The following is an excerpt from Jon Hale, Ph.D., CFA | June 8, 2017 | morningstar.com |
President Donald Trump's decision to withdraw from the Paris climate agreement may be a setback for the United States as a global leader, but not for global efforts to combat climate change, and investors are playing a key role.
The decision is a setback for U.S. global leadership, as it in essence gives up a seat at the table where major decisions will be made affecting climate change and the global economy. Instead of a rash of countries following Trump's lead and pulling out of the agreement, we're likely to see bolder commitments to it from the rest of the world, with both the European Union and China taking on leadership roles.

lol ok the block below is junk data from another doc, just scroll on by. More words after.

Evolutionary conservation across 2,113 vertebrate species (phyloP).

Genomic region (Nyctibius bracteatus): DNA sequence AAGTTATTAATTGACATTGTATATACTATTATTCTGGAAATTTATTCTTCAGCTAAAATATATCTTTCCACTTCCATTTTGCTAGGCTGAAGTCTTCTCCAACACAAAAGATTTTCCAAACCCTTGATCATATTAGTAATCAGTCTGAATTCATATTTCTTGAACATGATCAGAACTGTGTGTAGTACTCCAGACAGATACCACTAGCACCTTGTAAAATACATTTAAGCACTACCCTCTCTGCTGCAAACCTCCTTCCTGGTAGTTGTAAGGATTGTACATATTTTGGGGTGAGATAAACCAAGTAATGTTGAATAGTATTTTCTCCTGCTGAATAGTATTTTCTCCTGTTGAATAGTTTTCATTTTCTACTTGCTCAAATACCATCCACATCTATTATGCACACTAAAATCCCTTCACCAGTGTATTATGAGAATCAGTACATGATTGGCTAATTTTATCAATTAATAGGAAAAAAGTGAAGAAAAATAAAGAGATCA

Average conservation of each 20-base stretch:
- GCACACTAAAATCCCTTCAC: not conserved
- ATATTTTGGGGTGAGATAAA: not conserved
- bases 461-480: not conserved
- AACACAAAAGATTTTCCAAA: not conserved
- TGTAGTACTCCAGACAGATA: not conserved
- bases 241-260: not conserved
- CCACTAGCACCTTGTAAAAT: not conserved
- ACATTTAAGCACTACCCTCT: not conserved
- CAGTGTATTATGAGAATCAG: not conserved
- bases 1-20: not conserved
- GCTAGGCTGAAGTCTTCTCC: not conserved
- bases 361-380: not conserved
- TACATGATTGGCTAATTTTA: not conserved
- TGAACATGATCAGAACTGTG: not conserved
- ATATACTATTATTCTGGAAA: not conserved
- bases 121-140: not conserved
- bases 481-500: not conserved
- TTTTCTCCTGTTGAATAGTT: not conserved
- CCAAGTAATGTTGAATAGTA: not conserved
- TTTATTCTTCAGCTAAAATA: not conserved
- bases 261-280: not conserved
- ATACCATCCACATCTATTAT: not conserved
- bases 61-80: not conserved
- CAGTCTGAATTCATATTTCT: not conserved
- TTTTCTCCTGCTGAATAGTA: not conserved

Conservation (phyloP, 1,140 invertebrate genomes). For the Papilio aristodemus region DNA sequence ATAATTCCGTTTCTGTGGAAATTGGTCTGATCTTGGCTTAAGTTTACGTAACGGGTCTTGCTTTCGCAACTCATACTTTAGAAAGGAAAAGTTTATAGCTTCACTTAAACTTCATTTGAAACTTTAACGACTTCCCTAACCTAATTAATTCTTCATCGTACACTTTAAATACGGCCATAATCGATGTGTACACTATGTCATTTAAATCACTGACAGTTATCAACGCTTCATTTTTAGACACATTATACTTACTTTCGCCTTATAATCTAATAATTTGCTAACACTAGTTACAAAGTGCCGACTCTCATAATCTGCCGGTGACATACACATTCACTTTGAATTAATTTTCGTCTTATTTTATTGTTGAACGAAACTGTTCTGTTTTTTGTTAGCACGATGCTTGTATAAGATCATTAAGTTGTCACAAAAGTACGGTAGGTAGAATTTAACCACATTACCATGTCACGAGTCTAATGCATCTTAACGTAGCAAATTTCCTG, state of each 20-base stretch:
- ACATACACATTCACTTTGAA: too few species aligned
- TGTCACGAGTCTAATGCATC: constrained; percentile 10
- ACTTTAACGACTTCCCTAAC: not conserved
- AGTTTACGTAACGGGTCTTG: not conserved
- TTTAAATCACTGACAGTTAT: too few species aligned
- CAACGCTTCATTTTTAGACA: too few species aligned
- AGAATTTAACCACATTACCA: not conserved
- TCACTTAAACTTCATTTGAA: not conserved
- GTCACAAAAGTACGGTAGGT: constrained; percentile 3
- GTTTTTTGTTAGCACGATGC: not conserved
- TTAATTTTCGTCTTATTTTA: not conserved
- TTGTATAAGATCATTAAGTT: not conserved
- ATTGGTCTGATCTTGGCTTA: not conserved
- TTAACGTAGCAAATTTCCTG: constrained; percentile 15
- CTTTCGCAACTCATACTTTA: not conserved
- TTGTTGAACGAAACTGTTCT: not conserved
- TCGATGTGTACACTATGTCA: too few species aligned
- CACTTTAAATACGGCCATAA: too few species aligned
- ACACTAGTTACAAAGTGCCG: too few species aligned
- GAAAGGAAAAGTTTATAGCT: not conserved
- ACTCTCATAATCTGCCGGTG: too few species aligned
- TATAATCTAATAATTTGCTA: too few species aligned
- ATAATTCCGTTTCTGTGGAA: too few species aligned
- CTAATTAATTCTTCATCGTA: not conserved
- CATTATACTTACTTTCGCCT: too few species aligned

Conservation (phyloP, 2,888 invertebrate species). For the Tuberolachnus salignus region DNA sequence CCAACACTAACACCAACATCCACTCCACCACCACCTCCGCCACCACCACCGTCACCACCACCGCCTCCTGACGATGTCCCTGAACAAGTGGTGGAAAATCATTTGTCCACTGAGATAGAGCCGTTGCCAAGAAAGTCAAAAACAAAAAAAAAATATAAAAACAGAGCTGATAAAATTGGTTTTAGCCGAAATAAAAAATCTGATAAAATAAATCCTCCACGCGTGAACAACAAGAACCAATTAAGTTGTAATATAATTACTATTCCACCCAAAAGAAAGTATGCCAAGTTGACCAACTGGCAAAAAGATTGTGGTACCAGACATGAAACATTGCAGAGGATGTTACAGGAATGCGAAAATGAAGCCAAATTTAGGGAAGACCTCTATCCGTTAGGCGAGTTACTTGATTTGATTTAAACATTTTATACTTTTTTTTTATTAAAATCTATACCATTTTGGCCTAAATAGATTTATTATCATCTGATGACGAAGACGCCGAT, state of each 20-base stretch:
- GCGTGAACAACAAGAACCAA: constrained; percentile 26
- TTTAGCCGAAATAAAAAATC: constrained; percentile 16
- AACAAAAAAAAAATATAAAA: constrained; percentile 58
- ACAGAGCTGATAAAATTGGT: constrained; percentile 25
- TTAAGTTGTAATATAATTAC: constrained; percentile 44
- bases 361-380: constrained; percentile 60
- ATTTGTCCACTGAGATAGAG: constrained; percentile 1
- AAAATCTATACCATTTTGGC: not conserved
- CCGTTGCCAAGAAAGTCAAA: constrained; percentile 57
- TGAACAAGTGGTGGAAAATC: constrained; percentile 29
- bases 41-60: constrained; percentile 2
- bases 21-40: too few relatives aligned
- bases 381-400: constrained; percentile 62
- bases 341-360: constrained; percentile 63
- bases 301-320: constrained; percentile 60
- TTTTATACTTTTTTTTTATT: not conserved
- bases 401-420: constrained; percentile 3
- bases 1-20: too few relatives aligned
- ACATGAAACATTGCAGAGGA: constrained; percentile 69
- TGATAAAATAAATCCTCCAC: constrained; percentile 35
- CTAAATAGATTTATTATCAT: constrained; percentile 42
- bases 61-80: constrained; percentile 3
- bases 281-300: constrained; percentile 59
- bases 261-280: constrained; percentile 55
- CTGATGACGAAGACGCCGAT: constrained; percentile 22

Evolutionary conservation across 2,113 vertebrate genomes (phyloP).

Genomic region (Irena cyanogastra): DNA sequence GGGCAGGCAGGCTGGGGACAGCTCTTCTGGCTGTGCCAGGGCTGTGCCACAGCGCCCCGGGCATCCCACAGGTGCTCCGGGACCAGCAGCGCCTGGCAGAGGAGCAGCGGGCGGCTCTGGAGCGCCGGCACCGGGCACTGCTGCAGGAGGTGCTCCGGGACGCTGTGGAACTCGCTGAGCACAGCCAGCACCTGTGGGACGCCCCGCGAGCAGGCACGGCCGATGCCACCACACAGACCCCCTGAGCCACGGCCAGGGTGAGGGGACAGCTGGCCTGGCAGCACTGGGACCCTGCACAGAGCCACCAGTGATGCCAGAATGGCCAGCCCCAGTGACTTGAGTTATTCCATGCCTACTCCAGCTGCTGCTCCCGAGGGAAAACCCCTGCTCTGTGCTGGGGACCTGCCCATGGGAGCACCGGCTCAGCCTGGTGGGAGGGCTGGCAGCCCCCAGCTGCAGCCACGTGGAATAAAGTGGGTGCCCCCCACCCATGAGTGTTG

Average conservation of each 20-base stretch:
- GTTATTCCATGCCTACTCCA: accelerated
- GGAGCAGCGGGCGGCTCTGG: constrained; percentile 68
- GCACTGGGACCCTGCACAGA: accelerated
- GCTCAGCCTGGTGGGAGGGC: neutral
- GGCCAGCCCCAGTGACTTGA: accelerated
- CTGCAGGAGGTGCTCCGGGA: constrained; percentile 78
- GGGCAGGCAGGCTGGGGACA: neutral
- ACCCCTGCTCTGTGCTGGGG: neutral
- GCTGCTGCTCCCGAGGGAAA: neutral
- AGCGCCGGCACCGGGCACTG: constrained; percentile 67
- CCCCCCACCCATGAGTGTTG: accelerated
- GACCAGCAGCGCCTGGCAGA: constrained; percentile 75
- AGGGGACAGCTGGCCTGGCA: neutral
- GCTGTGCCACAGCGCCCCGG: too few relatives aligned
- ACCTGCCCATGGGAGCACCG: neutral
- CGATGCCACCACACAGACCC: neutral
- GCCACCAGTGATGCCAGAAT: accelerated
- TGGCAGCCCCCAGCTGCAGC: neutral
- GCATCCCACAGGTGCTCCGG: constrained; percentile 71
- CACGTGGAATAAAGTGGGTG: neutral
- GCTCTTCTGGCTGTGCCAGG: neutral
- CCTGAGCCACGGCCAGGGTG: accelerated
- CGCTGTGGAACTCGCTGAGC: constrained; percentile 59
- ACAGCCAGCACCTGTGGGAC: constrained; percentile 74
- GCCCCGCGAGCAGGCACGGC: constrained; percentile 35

Within the U.S. over the past week, we've seen cities, states, businesses, and universities reaffirm their commitments to the agreement. Led by California, New York, and Washington, the U.S. Climate Alliance (12 states plus Puerto Rico as of June 5) "is committed to upholding the Paris Accord and taking aggressive action on climate change." The Mayors National Climate Action Agenda, endorsed by 257 mayors of American cities as of June 6, promises to uphold the goals of the Paris agreement and "intensify efforts" to meet their cities' climate goals and "work together to create a 21st century clean energy economy." And finally, more than a thousand universities, businesses, and investors have signed a declaration of their intent "to continue to ensure the U.S. remains a global leader in reducing carbon emissions."
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